Logitech’s new MeetUp device is designed to enhance a conference or meeting room, providing a premium video and audio experience that easily integrates into almost any existing conferencing software, application or cloud service.
The MeetUp is an oval device with a motorized camera in the center. A speaker and three microphones are hidden along the length of the unit. It is lightweight, making it perfect for shared environments, such as a rolling cart that moves between rooms. It can also be wall-mounted for permanent placement.
Activating the device is as easy as plugging in the 16-foot USB 3.0 cable to a PC or Mac running the desired conferencing software. It took me less than a minute to install.
A Wide Range of Videoconferencing Options
Once connected, the MeetUp records beautiful, high-resolution images from around the conference or meeting room. The camera has three default settings, ranging from a 120-degree wide-angle view that could take in my entire 40-foot testing environment, to a close-up mode that can zoom in on individual participants or even a whiteboard.
For extra camera control, the MeetUp includes a small remote that can maneuver the motorized camera beyond its presets. Moving the camera is easy, giving users the ability to pan, tilt and zoom, while the unit automatically refocuses on new targets. All this is accomplished without any noticeable sound. Once the camerawork is complete, a touch of the home button returns the unit back to the default view.
I connected the MeetUp to several conferencing systems for testing, including a cloud service for Mac and Skype for Business running off a PC. In each case, the device quickly integrated with the existing service. The MeetUp enhanced my meetings and presentations by providing high-quality video and better control over what participants could see during the event.
Regardless of how you handle videoconferencing and audioconferencing, the Logitech MeetUp can improve the user experience. Because it can accomplish this using most existing tools and without adding complexity, it should fit comfortably into any conferencing environment.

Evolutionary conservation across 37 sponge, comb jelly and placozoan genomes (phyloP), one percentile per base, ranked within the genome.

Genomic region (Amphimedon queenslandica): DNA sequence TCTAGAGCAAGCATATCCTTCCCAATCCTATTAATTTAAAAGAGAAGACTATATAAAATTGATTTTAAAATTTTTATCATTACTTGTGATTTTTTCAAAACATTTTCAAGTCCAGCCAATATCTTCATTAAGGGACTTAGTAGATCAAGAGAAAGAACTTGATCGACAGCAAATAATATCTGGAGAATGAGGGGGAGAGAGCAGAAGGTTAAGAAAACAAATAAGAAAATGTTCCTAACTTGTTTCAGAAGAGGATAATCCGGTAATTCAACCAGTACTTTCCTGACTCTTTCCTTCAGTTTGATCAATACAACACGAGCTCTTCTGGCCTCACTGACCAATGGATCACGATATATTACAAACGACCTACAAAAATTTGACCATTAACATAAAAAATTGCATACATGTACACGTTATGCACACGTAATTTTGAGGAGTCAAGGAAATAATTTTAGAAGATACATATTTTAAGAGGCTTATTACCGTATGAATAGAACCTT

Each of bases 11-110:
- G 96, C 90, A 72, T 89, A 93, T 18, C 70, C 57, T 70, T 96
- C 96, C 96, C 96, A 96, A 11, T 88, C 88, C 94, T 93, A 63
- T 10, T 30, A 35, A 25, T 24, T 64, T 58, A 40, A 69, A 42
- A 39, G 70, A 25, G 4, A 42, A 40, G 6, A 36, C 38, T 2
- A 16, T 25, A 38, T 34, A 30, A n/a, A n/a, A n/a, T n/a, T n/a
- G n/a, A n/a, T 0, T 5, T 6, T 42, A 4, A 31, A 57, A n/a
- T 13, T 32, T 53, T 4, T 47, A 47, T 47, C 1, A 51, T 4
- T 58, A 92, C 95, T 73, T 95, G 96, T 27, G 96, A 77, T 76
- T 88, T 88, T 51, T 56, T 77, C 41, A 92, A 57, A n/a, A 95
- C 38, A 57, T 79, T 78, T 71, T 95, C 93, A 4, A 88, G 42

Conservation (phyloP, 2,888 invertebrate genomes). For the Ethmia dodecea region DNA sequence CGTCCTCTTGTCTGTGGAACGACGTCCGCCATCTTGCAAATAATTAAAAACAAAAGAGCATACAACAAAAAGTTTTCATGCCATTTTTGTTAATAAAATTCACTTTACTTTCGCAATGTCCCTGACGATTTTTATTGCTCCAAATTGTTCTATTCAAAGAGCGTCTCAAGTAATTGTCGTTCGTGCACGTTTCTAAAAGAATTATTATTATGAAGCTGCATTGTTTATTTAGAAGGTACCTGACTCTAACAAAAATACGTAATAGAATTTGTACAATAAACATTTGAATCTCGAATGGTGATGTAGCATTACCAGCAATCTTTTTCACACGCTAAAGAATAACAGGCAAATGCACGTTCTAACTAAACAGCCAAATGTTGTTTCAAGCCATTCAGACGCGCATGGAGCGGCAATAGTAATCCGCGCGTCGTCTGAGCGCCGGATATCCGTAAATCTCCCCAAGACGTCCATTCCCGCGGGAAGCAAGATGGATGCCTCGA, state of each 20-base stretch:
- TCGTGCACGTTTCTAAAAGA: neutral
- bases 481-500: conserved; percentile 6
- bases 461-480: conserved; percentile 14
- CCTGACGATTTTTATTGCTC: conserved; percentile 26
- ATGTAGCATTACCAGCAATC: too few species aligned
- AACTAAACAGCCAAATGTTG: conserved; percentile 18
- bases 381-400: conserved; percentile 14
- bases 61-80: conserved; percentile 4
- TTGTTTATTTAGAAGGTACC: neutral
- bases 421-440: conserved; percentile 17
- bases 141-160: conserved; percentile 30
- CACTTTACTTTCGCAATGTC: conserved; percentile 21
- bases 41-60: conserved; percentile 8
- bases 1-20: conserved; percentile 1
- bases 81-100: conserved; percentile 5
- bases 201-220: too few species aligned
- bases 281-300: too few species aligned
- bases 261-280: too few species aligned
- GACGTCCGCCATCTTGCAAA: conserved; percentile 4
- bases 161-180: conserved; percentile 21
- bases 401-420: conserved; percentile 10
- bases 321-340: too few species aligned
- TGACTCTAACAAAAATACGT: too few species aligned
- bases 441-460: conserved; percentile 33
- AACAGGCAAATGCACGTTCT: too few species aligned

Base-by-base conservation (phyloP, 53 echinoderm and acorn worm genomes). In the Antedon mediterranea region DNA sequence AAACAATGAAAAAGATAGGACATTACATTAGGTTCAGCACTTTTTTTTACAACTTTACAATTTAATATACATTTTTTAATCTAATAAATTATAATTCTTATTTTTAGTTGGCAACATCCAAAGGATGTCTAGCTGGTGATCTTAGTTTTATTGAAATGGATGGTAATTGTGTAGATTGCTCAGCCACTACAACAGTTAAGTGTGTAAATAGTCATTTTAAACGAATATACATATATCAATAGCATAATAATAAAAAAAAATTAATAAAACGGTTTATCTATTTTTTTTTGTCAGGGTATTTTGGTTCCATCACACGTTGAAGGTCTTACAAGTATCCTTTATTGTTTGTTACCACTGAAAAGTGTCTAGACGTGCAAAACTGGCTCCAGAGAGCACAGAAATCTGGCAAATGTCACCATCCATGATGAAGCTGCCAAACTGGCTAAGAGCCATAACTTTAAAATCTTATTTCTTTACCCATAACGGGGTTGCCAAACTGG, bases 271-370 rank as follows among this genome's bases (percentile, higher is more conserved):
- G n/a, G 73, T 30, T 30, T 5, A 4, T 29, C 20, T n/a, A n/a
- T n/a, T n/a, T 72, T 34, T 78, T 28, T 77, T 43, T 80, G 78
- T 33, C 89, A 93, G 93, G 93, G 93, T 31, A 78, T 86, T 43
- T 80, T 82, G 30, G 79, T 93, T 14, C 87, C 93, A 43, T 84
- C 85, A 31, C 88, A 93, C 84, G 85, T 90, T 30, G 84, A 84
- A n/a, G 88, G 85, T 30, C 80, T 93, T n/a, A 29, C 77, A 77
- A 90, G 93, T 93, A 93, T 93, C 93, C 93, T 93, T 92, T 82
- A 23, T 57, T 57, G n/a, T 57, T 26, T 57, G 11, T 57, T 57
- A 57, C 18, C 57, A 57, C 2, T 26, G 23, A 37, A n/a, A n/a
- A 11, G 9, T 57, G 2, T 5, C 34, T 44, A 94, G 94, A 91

Delivering Clear Audio Quality
The Logitech MeetUp can enhance any conference room’s video capabilities, easily integrating into almost any existing collaboration software or service. But the MeetUp is more than just a nice camera — it’s also optimized for the audio properties of both small huddle rooms and large conference areas.
At the heart of the audio for the MeetUp are three directional beamforming microphones configured to capture sounds horizontally in front of the unit. The directional nature of the microphones is important, because they can capture very soft speaking — even voices that are just above a whisper — from within the room, while filtering out sounds like outer office noise or street traffic.
For my audio test, I set the MeetUp in a 40-foot test chamber and had several speakers sit at the far end of a long table while I monitored the audio remotely from another room.
I found the audio quality to be very good under normal circumstances. While I could not clearly hear whispering, the unit picked up very soft talking. Further enhancing the difficulty of the test, I added background noise to the environment in the form of a large fan and a device playing music in an adjoining room.
The drone of the fan was completely canceled out by the MeetUp and went unrecorded, even though people inside the room could hear it. The MeetUp is great at removing random noise generated from outside the conference room, such as typical office chatter, people walking by or printers operating.
The music playing outside could be heard remotely, but only when the player was very close to the wall and audible to people inside. Moving the music just a little bit away from the area removed it from the recording. The MeetUp isn’t deaf to sounds that might affect a conference room, but it does a good job at filtering out distracting noises that are not generated from within the room.
As a final note, I also tested the speaker within the MeetUp. From the remote location, I had long conversations with people in the room, and they could understand everything that was said or asked through the device. Paired with high-quality video, for the remote user, the experience was very close to actually being inside the room.
Minimum System Requirements: Mac OS X 10.10, Microsoft 7
Camera Resolution: 1280x720; 1920x1080; 2840x2160
Audio: 3 horizontal beamforming microphones pointing forward
Connectivity: USB 3.0, Bluetooth
USB Cable Length: 16.4 feet
Dimensions: 3.3x15.7x4.1 inches
Weight: 2.3 pounds